DENNIS KUNKEL MICROSCOPY / SCIENCE PHOTO LIBRARY DENNIS KUNKEL MICROSCOPY / SCIENCE PHOTO LIBRARY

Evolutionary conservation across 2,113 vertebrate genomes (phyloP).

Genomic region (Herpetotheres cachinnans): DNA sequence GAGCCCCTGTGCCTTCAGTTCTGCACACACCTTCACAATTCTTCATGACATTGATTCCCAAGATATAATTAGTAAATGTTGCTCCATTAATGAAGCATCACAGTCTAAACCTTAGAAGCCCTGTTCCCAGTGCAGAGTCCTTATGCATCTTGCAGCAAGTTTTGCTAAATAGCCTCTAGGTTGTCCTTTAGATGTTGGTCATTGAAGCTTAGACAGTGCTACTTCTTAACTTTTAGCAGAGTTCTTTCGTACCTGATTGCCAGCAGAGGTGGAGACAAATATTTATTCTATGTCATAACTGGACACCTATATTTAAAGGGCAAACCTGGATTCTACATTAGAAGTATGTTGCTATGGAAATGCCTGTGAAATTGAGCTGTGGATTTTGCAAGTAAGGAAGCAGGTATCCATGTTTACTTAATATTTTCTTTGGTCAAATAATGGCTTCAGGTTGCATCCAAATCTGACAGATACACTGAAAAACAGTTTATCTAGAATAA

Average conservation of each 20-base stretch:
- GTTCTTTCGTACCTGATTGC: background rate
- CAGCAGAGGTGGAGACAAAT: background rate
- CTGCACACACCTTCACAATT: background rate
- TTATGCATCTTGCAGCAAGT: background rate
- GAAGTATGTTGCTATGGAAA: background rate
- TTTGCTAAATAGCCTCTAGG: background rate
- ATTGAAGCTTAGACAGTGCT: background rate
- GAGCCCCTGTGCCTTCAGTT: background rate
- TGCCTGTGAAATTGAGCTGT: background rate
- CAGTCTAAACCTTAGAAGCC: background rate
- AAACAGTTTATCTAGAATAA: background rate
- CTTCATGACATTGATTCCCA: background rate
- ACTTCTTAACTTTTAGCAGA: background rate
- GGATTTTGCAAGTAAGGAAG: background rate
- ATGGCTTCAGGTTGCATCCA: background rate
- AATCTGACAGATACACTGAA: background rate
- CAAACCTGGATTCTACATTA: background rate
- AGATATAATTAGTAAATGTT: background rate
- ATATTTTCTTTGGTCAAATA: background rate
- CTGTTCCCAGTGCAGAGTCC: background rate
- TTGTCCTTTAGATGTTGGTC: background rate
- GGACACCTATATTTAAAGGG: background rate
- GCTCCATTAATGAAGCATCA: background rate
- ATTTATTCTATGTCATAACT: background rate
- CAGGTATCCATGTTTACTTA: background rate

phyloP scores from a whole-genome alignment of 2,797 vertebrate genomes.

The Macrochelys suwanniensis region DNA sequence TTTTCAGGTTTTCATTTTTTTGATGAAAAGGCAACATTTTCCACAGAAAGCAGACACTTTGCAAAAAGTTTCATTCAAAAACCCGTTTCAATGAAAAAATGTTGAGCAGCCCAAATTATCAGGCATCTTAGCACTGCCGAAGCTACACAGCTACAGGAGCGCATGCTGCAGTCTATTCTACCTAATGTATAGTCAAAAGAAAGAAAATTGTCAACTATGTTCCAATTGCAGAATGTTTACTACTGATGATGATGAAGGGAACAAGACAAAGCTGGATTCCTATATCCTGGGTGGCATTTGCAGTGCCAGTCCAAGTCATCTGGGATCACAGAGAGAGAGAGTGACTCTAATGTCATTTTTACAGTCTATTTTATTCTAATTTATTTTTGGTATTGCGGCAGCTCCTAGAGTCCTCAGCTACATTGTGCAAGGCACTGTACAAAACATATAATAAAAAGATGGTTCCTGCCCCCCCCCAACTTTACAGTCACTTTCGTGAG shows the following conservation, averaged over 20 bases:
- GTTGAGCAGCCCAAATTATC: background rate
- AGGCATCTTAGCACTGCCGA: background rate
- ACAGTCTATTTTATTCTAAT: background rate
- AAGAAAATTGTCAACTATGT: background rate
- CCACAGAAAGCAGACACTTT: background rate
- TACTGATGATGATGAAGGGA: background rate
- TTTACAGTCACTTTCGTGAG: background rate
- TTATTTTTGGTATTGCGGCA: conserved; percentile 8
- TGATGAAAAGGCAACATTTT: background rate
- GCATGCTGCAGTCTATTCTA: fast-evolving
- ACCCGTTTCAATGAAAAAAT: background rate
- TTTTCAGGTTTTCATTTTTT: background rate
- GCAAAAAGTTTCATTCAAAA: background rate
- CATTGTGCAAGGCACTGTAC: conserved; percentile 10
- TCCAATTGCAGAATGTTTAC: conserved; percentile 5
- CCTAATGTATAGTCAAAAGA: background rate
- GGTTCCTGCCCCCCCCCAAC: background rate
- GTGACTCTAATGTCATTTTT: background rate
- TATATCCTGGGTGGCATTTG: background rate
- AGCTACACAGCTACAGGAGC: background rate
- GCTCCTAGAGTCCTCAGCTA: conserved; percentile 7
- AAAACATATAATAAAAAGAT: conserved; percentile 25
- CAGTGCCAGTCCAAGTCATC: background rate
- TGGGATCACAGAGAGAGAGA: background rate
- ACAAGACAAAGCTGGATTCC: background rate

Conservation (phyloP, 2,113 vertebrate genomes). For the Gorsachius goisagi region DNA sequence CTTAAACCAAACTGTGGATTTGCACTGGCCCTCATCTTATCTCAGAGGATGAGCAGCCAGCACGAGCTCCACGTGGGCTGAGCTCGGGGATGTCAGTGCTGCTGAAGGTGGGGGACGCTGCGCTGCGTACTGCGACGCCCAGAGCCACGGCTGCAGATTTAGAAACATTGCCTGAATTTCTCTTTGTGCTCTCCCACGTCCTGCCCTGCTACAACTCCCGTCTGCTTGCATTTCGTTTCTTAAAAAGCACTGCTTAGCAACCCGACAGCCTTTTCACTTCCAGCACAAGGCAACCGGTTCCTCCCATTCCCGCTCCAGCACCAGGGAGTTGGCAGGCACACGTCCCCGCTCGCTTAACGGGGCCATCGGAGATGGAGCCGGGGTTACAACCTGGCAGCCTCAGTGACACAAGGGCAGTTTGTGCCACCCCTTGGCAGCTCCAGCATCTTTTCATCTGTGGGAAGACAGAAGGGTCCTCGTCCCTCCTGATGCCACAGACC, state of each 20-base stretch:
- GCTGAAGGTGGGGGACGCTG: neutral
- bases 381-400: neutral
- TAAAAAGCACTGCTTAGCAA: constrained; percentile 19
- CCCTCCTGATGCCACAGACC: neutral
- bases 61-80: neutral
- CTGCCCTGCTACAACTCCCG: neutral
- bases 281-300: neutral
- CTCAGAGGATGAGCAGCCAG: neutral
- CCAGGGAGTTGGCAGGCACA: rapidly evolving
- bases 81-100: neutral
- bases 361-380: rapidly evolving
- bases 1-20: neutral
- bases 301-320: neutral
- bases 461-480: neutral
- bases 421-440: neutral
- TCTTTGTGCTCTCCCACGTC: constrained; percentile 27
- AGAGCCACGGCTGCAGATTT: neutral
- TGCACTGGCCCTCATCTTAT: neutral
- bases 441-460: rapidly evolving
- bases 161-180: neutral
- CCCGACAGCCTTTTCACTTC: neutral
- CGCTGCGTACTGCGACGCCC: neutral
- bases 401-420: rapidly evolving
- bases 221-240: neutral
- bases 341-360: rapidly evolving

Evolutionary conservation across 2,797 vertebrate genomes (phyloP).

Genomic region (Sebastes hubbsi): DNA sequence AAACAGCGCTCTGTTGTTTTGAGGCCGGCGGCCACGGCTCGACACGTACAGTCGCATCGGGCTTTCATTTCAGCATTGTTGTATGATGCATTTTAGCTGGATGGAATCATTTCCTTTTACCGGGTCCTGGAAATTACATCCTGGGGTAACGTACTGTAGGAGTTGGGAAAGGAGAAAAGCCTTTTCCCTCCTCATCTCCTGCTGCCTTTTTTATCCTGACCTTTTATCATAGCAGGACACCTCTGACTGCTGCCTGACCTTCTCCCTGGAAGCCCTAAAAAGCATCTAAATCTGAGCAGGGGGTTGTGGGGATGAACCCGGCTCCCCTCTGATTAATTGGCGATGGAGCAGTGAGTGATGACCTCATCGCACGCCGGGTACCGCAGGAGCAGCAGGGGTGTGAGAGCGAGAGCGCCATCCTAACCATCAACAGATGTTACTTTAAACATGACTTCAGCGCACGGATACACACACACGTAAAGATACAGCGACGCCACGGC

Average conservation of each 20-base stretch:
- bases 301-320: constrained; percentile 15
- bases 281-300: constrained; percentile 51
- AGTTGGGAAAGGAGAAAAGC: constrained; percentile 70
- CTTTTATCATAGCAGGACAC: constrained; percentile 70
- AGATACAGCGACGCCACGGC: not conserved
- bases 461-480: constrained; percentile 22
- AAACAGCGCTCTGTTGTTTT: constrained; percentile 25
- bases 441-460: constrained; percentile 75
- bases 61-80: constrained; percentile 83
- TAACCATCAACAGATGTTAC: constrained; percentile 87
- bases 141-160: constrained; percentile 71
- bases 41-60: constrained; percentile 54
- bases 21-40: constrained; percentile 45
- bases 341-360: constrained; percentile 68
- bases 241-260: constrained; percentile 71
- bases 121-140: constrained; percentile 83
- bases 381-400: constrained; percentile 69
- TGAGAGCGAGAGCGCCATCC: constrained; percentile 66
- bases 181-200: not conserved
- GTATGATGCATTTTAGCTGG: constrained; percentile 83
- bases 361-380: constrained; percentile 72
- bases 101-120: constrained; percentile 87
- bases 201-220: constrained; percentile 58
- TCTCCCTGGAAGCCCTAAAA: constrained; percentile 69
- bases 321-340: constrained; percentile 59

Scanning electron micrograph (SEM) Fresh water goby (Awaous guamensis). Shown here are the fish gill arches with many branchial filaments and respiratory gill lamellae. Gill lamellae consist of mostly 'pavement' cells (epithelial ridged cells), which are the major site of gas exchange. Mitochondria rich cells (MRC) are produced in the gill lamellae and increase the sonoregulatory capacity in response to osmotic challenges. MRCs are believed to be the site of ion uptake by fish in fresh water. Gills of vertebrates are developed in the walls of the pharynx along a series of gill slits opening to the exterior. In fish, the gills are located on both sides of the pharynx. Gills are made of 'branchial' filaments and respiratory gill lamellae that help increase surface area for oxygen exchange. In bony fish, a bony cover called an operculum covers the gills. Magnification: x140 when shortest axis printed at 25 millimetres.
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